In the new architectural enhancement, (see Figure below) most peripherals on an MCU have two channels dedicated to a PDC integrated into the memory space of each peripheral and consists of a 32 bit memory pointer register, a 16 bit transfer count register, a 32 bit register for the next memory pointer and a 16 bit register for the next transfer count, all capable of handling up to 64k byte transfers of data. The PDCs transfer data between on-chip serial peripherals such as the UART, USART, SSC, SPI, MCI and the on and off chip memories.
“Using the PDC avoids processor intervention and removes the processor interrupt-handling overhead,“ said Morin. “This significantly reduces the number of clock cycles required for a data transfer and as a result improves the MCU performance and makes it more power efficient.”
The PDCs channels are implemented in pairs, with each pair dedicated to a particular channel. One channel in the pair is dedicated to the receiving channel and one to the transmitting channel of each peripheral device.
“What is important in embedded MCU applications linked to a network is the ability to deal with both communications and control chores and give the programmer as much control as possible over those operations,” he said, “providing him or her the ability to service the peripherals at any data rate they want and still have as much as 95 percent or better throughput available for other operations.”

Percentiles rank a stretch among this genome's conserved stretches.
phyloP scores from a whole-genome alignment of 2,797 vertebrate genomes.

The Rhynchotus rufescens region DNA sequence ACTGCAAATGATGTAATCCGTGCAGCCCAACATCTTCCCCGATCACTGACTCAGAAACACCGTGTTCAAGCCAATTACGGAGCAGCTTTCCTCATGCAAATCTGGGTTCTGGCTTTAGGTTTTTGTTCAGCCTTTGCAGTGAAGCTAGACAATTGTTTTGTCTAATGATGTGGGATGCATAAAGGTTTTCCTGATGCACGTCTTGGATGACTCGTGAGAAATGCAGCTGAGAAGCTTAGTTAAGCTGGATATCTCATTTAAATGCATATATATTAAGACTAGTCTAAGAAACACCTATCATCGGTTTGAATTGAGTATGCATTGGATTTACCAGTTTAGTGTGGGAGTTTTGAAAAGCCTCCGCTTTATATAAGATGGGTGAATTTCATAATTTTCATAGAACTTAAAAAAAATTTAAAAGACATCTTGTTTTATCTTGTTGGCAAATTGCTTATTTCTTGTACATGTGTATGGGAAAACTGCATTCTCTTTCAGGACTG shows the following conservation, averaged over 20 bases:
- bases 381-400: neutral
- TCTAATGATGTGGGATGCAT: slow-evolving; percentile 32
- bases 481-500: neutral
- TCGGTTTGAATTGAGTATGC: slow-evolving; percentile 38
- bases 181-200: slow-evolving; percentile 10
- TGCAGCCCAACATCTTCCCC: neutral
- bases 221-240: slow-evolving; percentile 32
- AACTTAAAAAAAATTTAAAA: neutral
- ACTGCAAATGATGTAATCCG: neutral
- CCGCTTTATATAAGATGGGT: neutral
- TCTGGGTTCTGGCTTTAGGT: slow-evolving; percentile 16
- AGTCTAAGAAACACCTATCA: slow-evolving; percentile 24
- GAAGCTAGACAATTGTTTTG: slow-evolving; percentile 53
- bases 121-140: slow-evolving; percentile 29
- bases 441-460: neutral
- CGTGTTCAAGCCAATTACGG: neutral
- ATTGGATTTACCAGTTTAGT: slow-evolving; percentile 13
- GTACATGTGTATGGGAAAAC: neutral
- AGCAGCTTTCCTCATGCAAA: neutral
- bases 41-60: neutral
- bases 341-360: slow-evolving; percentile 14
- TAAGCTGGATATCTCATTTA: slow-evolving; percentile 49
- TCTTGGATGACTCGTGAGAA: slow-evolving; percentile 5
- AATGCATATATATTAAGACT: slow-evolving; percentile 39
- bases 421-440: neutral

Also important, he said, was the ability to provide seamless and endless transmission between memory and the peripheral devices with no interruptions. “You don’t want a transmission counter to expire, direct the processor to do something else while it resends and than come back to the stack,” said Morin. “That is a no-no in a deterministic control environment.”
To deal with both requirements and insure that the DMA transfers operate continuously, at speed, the PDC was configured such that when one counter expires, the PDC downloads the next counter into the current register, generates an interrupt and updates the next counter.